Later, the pre-landing snack is brought round - a chicken panini which is quite good - and I overhear one FA say to the other: “he’s buggered up the breaks and we’ve not got much time”. Sure enough, they only started serving the meal 45 minutes before landing, but they do a good job in coming through and taking the empties before we start to dive down to land in Singapore. Often they start doing it at 90 minutes before landing, which I’m not such a fan of. Whoever buggered up the breaks can, as far as I care, bugger them up every time.
Normally when I’m coming through, I sit and work in the Qantas First lounge, the best in the network. But today is Sunday, and I don’t have work that needs to be completed, so I make a beeline for the immigration line, which takes three minutes - and out into the humidity of an overcast Singapore. The MRT now takes contactless cards, so I jump on the train, getting off at Eunos and walking down Joo Chiat Road, which has a bewildering amount of pet hotels, as well as restaurants (which I’m sure aren’t related to the pet hotels), and “pubs you can’t see into”, which also appear to double-up as places where young ladies can learn to pole dance. Very inclusive.
The road has some lovely old buildings, and I walk down to the bottom and have a beer and a snack, before hailing a Grab back to the airport, since it’s ten minutes in the car or 45 minutes plus that long walk again on the train. It was nice to get two hours out of the airport - it’s an amazing airport, but it’s also nice to not be in it.
I head to the First lounge, for spicy noodles. Very noticeable how many people came to the manager, an Asian lady with bright blue hair, to thank her for her hospitality and looking forward to seeing her again. You don’t get that in London, or in Sydney. I then go for a walk, ending up in the BA lounge for a bit. The BA lounge has a choice of the dutch Heineken or the japanese Asahi; the Qantas First lounge, at least, had a number of Australian beers.
On Thursday morning, I got a text message with the inexplicably excellent news that my upgrade for this sector had been successful. An almost 14 hour flight, which connects with the masses in Sydney, in the school holidays, on the newly refurbished A380, and I’ve managed to get an upgrade. This is why I went out for a walk earlier, safe in the knowledge of a good night’s sleep on a lie-flat bed.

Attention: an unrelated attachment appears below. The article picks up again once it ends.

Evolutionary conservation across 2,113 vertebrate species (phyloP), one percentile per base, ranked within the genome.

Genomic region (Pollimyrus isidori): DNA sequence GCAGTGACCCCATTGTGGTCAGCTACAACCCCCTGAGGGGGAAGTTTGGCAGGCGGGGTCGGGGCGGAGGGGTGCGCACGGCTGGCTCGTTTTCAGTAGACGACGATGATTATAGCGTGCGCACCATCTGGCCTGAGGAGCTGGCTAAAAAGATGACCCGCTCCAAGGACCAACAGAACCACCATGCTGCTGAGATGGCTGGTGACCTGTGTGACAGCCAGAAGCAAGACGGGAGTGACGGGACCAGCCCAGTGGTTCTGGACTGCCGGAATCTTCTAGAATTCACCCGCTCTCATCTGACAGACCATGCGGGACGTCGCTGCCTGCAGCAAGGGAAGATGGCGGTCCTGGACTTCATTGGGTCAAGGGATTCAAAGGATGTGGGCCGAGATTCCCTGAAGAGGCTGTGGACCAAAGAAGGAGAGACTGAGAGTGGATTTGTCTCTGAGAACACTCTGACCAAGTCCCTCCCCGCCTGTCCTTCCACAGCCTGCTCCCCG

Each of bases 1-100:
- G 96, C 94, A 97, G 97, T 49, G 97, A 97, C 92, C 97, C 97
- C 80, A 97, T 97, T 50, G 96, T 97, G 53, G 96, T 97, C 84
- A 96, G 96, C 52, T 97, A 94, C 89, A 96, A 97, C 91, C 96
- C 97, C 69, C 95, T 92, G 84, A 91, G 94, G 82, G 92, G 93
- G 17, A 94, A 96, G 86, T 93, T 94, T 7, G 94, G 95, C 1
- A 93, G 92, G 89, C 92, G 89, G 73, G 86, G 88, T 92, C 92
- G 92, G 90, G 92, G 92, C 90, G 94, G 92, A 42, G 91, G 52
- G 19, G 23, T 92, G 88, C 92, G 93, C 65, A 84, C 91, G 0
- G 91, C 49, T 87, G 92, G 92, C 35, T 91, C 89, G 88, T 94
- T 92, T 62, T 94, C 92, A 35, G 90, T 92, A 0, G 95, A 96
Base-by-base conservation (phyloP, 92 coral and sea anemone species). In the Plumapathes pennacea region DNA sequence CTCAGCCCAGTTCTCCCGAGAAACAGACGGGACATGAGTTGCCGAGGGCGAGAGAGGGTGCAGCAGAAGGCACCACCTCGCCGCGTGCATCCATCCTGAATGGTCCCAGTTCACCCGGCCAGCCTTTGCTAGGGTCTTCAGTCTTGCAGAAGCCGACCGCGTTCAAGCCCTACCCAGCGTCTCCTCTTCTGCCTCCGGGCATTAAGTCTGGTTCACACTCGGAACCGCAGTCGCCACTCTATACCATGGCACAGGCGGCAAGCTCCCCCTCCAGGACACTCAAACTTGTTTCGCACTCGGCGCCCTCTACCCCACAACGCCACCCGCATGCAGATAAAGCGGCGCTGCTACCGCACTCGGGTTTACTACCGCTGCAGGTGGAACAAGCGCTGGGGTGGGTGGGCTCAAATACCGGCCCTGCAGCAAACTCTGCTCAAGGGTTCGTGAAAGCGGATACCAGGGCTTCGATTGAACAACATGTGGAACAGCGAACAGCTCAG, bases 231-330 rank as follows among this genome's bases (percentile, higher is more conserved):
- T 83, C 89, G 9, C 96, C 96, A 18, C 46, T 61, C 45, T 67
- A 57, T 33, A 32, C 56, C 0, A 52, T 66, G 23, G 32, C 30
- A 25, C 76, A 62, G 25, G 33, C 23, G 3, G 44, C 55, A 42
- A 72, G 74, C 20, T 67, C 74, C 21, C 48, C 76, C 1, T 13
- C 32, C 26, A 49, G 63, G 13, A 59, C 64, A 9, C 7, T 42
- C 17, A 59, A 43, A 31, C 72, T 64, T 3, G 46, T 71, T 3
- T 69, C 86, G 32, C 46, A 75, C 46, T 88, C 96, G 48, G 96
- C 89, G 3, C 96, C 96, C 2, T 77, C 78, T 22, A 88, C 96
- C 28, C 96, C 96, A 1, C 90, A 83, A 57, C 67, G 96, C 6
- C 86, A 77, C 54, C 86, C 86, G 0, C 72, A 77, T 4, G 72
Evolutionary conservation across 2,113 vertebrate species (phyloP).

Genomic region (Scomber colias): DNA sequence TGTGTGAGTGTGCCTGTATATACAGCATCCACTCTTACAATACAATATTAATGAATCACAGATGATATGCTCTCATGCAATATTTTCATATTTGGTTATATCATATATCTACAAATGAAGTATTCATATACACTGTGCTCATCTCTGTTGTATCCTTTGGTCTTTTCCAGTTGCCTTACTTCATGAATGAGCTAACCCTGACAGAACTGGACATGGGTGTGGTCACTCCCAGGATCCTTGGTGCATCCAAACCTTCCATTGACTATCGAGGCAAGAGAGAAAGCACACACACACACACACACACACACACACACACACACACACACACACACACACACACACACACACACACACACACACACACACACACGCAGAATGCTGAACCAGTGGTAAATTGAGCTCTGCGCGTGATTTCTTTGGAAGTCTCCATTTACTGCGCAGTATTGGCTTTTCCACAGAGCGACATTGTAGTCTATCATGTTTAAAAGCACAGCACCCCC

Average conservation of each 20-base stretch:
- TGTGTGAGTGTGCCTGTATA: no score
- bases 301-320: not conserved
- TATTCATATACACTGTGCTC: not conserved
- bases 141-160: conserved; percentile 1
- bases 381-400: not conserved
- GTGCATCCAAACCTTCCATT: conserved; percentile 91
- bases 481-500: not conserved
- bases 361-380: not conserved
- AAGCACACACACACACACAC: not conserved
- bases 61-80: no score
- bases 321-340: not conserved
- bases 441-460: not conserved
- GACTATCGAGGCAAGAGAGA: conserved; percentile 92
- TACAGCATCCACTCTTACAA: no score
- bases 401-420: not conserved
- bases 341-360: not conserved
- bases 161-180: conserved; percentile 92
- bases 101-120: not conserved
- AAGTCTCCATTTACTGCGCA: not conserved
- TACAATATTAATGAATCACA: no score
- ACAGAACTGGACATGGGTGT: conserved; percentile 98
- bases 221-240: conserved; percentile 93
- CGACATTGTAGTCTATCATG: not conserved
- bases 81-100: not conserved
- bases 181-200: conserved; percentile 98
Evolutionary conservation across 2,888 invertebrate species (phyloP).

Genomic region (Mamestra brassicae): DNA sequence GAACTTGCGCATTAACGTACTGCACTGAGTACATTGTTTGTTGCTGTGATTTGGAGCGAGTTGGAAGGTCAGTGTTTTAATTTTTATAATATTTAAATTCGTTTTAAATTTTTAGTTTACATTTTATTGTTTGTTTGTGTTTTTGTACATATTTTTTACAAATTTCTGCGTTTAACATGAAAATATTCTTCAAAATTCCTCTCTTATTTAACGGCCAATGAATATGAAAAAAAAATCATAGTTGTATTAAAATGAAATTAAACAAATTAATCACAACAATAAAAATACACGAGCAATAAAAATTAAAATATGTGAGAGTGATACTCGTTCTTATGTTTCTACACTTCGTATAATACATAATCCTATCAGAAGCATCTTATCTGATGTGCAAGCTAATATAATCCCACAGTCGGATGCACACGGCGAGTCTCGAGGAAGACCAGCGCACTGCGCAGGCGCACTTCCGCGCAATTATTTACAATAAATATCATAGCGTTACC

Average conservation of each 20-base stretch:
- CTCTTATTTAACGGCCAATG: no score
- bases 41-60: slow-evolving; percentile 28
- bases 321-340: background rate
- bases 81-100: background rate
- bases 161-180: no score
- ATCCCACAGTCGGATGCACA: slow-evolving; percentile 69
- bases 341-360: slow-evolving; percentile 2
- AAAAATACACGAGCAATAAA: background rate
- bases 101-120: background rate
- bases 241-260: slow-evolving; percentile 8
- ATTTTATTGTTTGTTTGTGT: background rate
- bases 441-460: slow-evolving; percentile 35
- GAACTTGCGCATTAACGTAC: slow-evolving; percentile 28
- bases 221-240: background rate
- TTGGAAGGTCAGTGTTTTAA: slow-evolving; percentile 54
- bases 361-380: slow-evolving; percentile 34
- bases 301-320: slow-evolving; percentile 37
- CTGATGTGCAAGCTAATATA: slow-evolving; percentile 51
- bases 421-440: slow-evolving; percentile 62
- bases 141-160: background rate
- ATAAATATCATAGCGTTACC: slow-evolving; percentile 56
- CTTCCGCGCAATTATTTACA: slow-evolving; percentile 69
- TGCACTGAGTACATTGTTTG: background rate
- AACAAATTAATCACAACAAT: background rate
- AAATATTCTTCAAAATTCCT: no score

This sector is staffed by British crew, and Fiona - a heavily pregnant FA from the Wirral - adds a bit of levity and personality to the proceedings. This is her last flight before going on maternity leave.
I’m sitting in 12K, which is the second from the front on the top deck. But through some curtains in front of me is a large, dark space. I assumed it was First Class, but on asking Fiona - no, that’s “the lounge”. I have flown in business many times now, but never knowingly been on a plane with a “lounge”. I resolve to visit it at some point.
Fiona delivers a Pacific Ale. A man called Shai comes around with the WP welcomes. He wakes up the person in front of me, who doesn’t sound very impressed. He tries to make small-talk. “Ah, you have a Little Creature. Have you had it before?” Sigh. I decide not to tell him that the brewery is Little Creatures (with an S), and the name of the drink is a Pacific Ale. Or, in words you’d understand, it’s a Shiraz, not a Margaret River. I just nod in an amiable fashion as Shai shyly finishes his WP welcome and shuffles away to awkwardly wake someone else up.
After a good dinner - noodles and wonton, which were excellent - I finished off with a cheese plate and some dessert wine (poured by Fiona as a “northern measure”). Shai awkwardly wandered past. “Ah, you have a sticky!” I’m no good with small-talk either, Shai.
QF1 is the flagship Qantas service, and it shows, with great attentiveness from the staff, all of whom, even the awkward Shai, were excellent. They’d not loaded the right menus, but that didn’t seem to matter to anyone. The breakfast was excellent, with toast that was actually toast and smoked salmon with eggs. This is a very good service.